The evening temps in the 70's drove us to dine on the patio, where we inhaled one too many puffs of ciggie smoke from the not-too-likely-but-possible cancer survivors at the table next door, before we moved to a table upwind and thoroughly enjoyed our meal.

I chose the Alfa (dishes are named after car makes and models), which is not my favorite of favorite automotive marques, however the grease associated with the Camaro, Stingray, or Boxer hamburgers would have proved too much for my unleaded fuel only ticker.

The Alfa sandwich took me back to Cali with one delicious bite after another.

Smoked turkey breast, avocado, sprouts, slightly spiced mayo and tomato on whole wheat berry bread.

This was the first place in Oklahoma I've encountered what I consider to be the quintessential '70's era California sandwich, and I wasn't about to pass it up.

Tuesday, March 20, 2007

Ghost Tour Date Night

Last weekend, despite fighting a 100-degree fever my body produced to combat a nasty little virus I lovingly acquired courtesy of my 4-year old's pre-K class, S and I took a date night out.

Not far from my small town stands an Indian Wars-era U.S. Calvary fort...or at least the remains of the fort. A dozen of the buildings are still standing, most are functional, a few have been restored, others are in various states of disrepair and neglect.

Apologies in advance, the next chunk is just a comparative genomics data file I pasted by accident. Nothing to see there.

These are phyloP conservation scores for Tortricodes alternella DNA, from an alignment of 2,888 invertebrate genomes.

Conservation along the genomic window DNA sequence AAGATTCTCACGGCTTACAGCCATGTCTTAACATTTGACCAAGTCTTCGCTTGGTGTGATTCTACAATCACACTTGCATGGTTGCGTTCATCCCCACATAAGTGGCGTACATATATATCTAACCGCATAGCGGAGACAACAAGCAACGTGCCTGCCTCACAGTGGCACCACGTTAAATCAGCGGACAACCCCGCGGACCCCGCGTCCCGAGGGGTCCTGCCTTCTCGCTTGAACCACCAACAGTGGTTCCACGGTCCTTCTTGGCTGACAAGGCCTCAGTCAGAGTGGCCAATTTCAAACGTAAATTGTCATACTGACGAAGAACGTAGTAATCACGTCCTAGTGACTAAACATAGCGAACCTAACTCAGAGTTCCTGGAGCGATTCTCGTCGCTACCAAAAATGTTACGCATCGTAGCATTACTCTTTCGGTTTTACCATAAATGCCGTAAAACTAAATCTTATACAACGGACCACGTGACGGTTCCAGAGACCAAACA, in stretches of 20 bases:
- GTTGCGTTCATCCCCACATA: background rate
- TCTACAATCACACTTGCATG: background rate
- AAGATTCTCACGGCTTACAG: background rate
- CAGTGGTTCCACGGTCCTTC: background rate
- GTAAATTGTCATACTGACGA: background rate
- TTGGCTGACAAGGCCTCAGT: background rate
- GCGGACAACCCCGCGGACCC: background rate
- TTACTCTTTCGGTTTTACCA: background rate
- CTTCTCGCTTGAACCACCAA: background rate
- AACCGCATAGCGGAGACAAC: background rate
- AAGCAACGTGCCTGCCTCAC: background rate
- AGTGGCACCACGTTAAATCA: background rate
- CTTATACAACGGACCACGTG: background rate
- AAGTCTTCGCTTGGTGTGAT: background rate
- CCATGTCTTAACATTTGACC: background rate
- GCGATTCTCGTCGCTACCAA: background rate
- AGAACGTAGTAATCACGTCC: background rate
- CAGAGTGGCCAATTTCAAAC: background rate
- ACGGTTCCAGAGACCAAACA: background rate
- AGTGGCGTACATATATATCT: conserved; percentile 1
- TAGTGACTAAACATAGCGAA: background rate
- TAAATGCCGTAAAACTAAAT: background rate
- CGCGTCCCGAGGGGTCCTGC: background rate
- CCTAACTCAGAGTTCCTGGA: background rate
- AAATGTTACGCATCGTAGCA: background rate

A group that is overseeing the preservation and restoration of the historical treasure offers nightime, guided ghost tours of the grounds, the visitor center, a chapel built by German WWII POW's, and the graveyard.

Each participant is offered a fuel burning lantern to light their way, as they're told tales of apparative sightings (both verified and not), hauntings and spookings amidst a small gathering of intrepid tourists out for a light evening of paranormal voyeurism.

Providing a somewhat counterintuitive balance to the evening was probably one of the most paranormally skeptical fellows I've ever encountered. What made it all the more interesting was his advanced degree in Parapsychology (don't you dare try to call him a Ghostbuster, buster!) and his professional title of Paranormal Investigator.

I'm not sure if his skepticism was an act to draw our trust and support for his chosen profession ("He's so skeptical, he must be onto something with this ghost stuff..."), or whether he was hip to all the emotional hype associated with the publics perception of the search for paranormal phenomenon and wanted to keep the science as pure as possible.